creativity may ultimately prove to be a financial boon for that
organization. An organization that makes effective and creative use
of its technology may be in a better strategic position than one
that is ineffective in its technological utilization.
Public image is another factor in the determination to explore
multitouch technology. The novelty of the interface device is one
of the driving factors behind the current multitouch movement. By
installing multitouch systems in an organization's public
locations, or in locations where the public can fully utilize them,
the organization may be labeled as cutting-edge in the use of this
technology. The public perception of an organization is dependent
on how the public views it, and the presence of cutting-edge
technology goes a long way in advancing the high-tech persona of
How might an organization forecast ROI for such a nascent
Return-on-investment forecasting is not a simple undertaking. This
complexity is further exacerbated by the fact that multitouch
technology is not yet commercially available, and pricing and
production details are neither consistent, nor widely known.
Within the body of literature surrounding multitouch technology,
ROI is a topic that is conspicuously absent. Much information
regarding ROI and computing technology deals with training
initiatives and how the training financially benefits the
organization. Multitouch technology must be thought of as a
commodity to help individuals become better at what they do.
Below is a very simple mathematical model to help estimate the ROI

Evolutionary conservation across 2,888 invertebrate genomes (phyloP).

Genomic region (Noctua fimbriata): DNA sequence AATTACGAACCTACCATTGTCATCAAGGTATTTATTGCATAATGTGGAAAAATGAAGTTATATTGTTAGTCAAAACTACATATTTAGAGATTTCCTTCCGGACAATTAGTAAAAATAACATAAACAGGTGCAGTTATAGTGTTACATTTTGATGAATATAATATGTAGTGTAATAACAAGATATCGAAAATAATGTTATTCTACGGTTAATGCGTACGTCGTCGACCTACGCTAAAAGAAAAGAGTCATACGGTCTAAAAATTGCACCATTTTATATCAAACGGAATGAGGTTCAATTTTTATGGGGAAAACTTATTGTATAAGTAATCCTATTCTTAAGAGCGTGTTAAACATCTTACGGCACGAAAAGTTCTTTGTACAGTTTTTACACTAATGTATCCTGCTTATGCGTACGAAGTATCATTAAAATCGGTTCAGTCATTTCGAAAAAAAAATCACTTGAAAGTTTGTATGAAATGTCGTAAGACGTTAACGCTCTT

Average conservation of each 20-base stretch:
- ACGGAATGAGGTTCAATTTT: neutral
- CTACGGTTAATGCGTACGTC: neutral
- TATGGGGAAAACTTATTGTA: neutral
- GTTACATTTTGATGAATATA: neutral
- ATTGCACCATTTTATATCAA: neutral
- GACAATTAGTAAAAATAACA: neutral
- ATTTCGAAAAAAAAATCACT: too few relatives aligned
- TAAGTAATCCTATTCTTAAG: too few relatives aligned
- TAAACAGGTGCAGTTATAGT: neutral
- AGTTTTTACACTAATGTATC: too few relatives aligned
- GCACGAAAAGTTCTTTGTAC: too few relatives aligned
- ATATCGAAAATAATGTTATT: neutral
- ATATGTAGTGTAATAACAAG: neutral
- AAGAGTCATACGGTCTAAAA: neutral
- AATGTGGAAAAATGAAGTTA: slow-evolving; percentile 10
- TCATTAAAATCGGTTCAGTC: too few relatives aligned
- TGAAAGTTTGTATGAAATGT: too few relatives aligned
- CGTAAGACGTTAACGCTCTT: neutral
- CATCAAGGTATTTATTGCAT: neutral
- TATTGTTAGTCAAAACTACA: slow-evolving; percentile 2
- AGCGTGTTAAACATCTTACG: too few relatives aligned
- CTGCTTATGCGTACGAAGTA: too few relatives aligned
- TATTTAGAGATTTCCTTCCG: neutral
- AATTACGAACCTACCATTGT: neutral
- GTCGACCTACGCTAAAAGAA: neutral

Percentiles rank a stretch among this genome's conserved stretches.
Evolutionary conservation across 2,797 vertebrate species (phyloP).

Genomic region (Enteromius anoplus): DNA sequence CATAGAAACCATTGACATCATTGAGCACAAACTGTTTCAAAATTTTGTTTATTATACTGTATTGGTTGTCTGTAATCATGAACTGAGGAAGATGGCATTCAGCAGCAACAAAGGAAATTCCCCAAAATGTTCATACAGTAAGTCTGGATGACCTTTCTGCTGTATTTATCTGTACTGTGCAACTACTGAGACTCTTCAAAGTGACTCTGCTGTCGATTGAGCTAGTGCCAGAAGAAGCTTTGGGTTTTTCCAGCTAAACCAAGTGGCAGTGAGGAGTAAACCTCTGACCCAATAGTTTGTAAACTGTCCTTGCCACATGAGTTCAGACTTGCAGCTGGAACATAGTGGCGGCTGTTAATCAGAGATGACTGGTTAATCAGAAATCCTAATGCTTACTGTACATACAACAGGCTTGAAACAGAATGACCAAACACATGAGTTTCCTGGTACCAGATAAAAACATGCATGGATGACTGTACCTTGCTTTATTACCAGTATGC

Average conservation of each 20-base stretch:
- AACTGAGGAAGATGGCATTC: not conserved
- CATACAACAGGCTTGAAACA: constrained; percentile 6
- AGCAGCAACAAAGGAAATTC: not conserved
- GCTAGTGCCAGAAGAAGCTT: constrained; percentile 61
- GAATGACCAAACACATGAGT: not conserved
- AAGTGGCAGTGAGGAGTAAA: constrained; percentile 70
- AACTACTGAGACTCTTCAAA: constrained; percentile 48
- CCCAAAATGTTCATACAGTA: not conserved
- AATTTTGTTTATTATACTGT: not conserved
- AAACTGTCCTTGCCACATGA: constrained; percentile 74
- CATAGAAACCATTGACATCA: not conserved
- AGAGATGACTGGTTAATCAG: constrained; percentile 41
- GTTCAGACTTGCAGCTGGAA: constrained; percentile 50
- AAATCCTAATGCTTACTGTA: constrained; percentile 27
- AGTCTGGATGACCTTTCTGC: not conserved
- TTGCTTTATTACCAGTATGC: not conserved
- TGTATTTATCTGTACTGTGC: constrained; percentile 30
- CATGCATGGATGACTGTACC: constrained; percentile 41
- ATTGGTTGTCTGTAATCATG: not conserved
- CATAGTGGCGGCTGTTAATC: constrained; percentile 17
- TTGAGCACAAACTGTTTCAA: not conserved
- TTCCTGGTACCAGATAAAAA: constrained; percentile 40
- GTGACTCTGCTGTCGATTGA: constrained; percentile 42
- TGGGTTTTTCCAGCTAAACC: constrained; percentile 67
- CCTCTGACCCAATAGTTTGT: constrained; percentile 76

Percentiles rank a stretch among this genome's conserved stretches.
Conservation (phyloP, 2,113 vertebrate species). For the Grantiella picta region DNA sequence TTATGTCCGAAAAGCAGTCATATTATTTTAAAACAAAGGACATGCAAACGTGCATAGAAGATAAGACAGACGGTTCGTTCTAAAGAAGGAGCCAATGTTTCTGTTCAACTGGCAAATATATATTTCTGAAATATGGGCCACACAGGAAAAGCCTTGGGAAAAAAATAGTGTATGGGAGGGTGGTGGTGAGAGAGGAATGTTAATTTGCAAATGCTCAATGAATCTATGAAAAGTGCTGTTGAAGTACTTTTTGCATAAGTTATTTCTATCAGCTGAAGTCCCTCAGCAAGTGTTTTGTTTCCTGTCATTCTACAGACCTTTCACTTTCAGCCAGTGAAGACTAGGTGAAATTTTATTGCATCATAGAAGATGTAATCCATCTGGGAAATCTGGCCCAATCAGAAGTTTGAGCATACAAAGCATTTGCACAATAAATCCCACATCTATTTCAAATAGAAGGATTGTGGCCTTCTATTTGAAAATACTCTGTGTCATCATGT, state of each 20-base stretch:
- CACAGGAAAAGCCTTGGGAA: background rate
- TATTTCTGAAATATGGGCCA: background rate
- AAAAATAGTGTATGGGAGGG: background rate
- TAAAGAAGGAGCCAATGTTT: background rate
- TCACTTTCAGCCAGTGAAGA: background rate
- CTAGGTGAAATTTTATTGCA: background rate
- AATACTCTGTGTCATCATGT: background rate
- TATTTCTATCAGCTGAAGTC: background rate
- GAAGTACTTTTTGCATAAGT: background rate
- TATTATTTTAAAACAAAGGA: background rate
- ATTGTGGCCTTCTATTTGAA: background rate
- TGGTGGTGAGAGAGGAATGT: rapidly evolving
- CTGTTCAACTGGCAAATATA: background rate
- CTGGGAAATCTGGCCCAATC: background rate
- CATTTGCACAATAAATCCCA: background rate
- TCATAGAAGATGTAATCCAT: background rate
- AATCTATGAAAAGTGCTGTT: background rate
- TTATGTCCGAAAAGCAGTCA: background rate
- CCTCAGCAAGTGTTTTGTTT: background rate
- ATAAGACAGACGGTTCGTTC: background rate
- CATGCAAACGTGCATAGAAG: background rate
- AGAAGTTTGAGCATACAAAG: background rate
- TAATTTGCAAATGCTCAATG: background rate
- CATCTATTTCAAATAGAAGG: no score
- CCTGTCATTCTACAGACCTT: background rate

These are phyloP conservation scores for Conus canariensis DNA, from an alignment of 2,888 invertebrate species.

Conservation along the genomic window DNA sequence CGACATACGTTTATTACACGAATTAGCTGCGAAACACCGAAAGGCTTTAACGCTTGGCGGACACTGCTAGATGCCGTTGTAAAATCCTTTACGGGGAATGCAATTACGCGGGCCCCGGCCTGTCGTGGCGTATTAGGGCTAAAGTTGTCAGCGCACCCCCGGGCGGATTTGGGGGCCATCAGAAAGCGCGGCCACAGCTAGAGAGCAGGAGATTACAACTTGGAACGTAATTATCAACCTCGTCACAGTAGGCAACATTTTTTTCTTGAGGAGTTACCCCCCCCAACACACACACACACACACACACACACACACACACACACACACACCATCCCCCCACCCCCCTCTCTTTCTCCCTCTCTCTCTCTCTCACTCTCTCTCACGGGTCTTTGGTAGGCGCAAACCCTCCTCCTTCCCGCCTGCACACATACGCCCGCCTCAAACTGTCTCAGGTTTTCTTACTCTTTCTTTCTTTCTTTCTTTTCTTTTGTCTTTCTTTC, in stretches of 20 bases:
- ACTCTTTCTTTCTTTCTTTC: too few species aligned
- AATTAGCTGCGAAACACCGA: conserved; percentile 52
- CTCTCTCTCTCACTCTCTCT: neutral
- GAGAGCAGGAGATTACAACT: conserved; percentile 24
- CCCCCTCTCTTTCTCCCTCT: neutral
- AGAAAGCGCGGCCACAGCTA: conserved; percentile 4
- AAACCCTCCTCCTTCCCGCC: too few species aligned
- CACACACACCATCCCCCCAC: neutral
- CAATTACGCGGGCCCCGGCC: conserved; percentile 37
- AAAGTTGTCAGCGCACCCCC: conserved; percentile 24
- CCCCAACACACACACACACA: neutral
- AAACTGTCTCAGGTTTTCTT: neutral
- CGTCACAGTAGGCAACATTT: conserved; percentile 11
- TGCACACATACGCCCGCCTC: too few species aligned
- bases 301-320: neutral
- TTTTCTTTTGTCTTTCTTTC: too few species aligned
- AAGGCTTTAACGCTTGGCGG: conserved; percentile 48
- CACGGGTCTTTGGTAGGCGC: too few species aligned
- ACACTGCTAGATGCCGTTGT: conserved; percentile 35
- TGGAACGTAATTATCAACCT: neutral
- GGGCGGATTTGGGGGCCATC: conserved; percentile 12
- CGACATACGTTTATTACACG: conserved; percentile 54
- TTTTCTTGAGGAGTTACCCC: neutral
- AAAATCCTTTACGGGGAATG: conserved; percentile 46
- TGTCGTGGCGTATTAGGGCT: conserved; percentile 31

of a multitouch initiative for the purposes of aiding five
physically challenged employees. To do this, some very basic
financial information is needed. Please note that the following
information is completely fictitious and is not reflective of
Cost of multitouch devices and software: $15,000 each ($75,000
Cost of training each employee: $2,500 ($12,500 total)
Total expenditure: $87,500
Annual sales from non-disabled employee: $225,000
Annual sales from disabled employee: $150,000 (due to inability to
fully utilize existing technology in a timely and efficient manner)
Difference in sales: $75,000 ($375,000 total)
Assuming that the only differentiating factor between employees is
the employees' levels of physical ability, it can be deduced that
one year after training, the employee with a disability has the
potential to generate the same revenue as an able-bodied employee.
A 2008 Business Insurance article "Return on Investment
Calculations for Wellness Programs Remain Elusive" indicates that a
very simple ROI formula can be used to aid in these calculations.
The anticipated increase in sales ($375,000) can easily be divided
by the total investment ($87,500). Using this very simple method, a
result of 4.285 can be realized, or an almost 430 percent payback
potential in the following year after implementation.
So, while the initial investment may seem high at nearly $100,000,
the potential payback is more than four-fold after the first year.
The organization's commitment to seek out an accessible interface
device for those who are unable to use the traditional computer
mouse has equalized the sales potential of all employees and has
paid substantial dividends.
David M. DeProspero is currently concluding
his PhD in information technology with a concentration in
human-computer interaction at Capella University; firstname.lastname@example.org